Book Count (since 1 January 2012)

Book Count (since 1 January 2014): 30

Monday, 25 April 2011

The Hare with Amber Eyes by Edmund de Waal

I probably would have enjoyed this book more if I were a late middle aged man who drank claret at dinner parties and watched late night TV programmes about The Arts. As it was, I enjoyed it but, I'll be honest, not as much as I enjoy fiction (I hear your distain my late middle aged friend).
The book is about an inherited collection of 'netsuke' - Japanese carvings traditionally hung from obis - and their historical provenance. It is interesting, I learnt a lot about European history and my vocabulary expanded by about 12.3%. There are so may facts in this book that there is no way I will ever again be the person in a pub quiz who can only answer the questions about celebrity couples. The style is very easy and accessible. The netsuke collection passes through a number of members of a family, all of whom are presented very well and have led very interesting lives. A more than usually entertaining mind improving book but it's still not what you'd call exciting, although the second half is definitely more interesting than the first.

Friday, 15 April 2011

Pigeon English by Stephen Kelman

I really wanted to like this book and I very nearly did. But I just couldn't connect with it. I thought the boy narrator's voice came across much too young for an 11 year old and I just did not understand the pigeon thing. As a result, it all felt a bit unreal and distant so not as powerful or immediate as it could have been. However, the writing is very good and there are some very poignant dialogues between the children. The differences between life in an African village and a London estate are dealt with very cleverly - in a way which is both unobtrusive and striking. There are some very enjoyable parts to the book and it is worth reading, but I couldn't really engage with it.

Sunday, 10 April 2011

The Crying Tree by Naseem Rahka

I enjoyed this book, despite it's awful front cover. It is set in Southern America and follows a family who are dealing with the murder of their son. It is excellently written and very gripping. All the characters are realistic and the dialogue is very natural. There are some powerful emotions dealt with but it is done very sympathetically so the book is not too heavy or depressing. I enjoyed this very much and would recommend it as a well written, but not too dark, holiday read.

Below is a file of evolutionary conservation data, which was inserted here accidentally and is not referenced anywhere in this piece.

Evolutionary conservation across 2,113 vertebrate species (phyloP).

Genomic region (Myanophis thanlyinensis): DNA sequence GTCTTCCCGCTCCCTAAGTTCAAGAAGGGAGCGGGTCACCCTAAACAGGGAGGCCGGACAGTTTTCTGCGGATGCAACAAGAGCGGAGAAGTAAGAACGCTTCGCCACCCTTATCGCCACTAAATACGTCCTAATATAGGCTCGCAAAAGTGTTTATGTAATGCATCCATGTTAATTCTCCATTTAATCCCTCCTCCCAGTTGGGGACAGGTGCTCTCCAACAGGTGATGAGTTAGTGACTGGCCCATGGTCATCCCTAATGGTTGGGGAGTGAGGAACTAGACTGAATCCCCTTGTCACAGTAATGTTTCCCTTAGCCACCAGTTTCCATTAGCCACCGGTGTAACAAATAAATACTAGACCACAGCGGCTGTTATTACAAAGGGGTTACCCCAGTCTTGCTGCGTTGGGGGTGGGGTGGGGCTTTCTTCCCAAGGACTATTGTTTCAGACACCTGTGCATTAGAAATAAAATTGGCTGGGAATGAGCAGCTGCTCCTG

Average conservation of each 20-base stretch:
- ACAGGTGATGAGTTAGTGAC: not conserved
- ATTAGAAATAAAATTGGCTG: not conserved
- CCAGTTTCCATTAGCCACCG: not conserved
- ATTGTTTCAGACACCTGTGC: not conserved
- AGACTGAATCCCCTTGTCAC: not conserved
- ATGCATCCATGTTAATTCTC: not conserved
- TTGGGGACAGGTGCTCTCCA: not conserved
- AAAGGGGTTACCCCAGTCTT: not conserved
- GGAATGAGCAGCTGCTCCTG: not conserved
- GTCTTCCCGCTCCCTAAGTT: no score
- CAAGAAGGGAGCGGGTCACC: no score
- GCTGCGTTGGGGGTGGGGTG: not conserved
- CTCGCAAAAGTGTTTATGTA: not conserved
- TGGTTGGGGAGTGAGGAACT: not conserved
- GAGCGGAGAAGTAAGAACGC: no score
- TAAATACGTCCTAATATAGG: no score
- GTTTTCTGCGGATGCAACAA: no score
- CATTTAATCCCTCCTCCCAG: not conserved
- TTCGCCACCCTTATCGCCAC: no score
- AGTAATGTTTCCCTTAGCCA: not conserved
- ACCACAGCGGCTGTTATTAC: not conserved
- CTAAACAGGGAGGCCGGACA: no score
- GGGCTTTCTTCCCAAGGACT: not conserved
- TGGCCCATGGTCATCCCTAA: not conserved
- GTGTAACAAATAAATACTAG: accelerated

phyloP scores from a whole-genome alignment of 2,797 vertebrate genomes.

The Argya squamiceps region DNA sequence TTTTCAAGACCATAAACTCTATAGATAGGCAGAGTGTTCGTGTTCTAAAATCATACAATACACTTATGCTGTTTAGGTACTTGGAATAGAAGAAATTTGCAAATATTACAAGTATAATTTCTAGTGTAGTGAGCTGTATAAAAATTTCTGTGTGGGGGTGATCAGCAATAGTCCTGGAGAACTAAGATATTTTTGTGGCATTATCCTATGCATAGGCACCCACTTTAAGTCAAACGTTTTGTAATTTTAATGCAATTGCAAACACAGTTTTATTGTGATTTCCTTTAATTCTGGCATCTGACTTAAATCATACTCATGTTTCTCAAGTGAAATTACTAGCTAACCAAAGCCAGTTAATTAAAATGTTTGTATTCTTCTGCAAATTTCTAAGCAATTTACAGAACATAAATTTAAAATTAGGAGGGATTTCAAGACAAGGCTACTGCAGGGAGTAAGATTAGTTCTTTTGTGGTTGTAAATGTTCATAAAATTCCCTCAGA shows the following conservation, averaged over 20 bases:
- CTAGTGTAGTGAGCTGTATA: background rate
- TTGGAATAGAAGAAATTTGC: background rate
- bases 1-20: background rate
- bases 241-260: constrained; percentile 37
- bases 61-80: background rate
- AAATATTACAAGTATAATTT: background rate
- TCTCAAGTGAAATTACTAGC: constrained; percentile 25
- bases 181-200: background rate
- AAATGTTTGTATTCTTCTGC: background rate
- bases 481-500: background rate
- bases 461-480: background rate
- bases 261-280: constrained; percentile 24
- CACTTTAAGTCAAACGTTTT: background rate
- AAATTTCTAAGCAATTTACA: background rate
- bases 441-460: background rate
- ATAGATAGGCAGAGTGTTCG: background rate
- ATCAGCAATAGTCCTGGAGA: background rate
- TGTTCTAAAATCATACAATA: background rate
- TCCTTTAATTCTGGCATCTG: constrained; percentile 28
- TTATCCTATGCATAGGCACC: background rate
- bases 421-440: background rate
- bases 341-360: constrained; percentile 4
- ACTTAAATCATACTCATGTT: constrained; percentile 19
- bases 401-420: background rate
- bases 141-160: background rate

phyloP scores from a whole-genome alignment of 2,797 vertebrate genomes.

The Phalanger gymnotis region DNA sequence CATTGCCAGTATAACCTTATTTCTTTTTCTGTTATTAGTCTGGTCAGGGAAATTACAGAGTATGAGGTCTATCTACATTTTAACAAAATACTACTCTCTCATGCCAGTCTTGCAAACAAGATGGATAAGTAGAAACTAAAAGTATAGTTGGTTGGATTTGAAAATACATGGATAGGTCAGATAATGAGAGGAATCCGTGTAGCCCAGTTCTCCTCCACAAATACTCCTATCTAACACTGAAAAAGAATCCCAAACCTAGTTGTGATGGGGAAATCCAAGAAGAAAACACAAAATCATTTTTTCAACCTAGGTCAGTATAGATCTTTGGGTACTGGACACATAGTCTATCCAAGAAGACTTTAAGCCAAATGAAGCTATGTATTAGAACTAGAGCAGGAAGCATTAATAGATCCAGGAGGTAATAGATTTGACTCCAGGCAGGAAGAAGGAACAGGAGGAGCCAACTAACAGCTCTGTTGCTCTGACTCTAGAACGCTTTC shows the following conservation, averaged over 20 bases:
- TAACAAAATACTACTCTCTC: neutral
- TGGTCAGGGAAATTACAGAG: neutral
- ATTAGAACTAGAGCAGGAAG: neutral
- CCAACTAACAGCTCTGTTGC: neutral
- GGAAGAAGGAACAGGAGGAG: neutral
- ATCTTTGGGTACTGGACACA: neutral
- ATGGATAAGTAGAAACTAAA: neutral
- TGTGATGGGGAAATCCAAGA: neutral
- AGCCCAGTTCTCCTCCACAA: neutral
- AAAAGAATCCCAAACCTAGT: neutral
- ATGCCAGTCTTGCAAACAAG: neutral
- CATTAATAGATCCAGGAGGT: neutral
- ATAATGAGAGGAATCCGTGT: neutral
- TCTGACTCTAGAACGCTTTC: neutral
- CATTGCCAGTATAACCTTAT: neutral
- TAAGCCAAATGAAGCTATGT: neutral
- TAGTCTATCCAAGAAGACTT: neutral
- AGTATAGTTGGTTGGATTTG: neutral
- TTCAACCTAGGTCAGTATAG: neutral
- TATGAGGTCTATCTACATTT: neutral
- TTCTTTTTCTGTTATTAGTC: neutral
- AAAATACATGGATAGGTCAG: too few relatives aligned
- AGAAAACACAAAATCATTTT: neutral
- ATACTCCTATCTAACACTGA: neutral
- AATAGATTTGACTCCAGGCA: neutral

February by Lisa Moore

A novel about a Canadian family of four who are raised by their mother following their father's death on an oil rig. The plot keeps you interested, if not gripped, but the characters are not very well developed. You sort of feel you are skimming the surface rather than really getting to know any of the main narrators. I enjoyed this book but a strange choice for the long list as it is not very provocative or even particularly well written (although there is some lovely phrasing).

The Finkler Question by Howard Jacobson

I must have misunderstood this book because I didn't really like it, unlike everyone else in the entire world. It is about an old school teacher and his two pupils, who have remained in touch as the pupils have grown up. It's really about Judaism. The author is very clever and knows a lot about anti-semitism and Jewish life. But it just doesn't make for a very interesting read. The main character is an irritating, insecure non-Jew and his old school friend is an unrealistically self obsessed non practicing Jew. The novel goes on and on and on about their different attitudes towards their religious beliefs. In summary - dull and slightly pretentious but thankfully short. Did not deserve the prize over Room or Skippy Dies.

The Betrayal by Helen Dunmore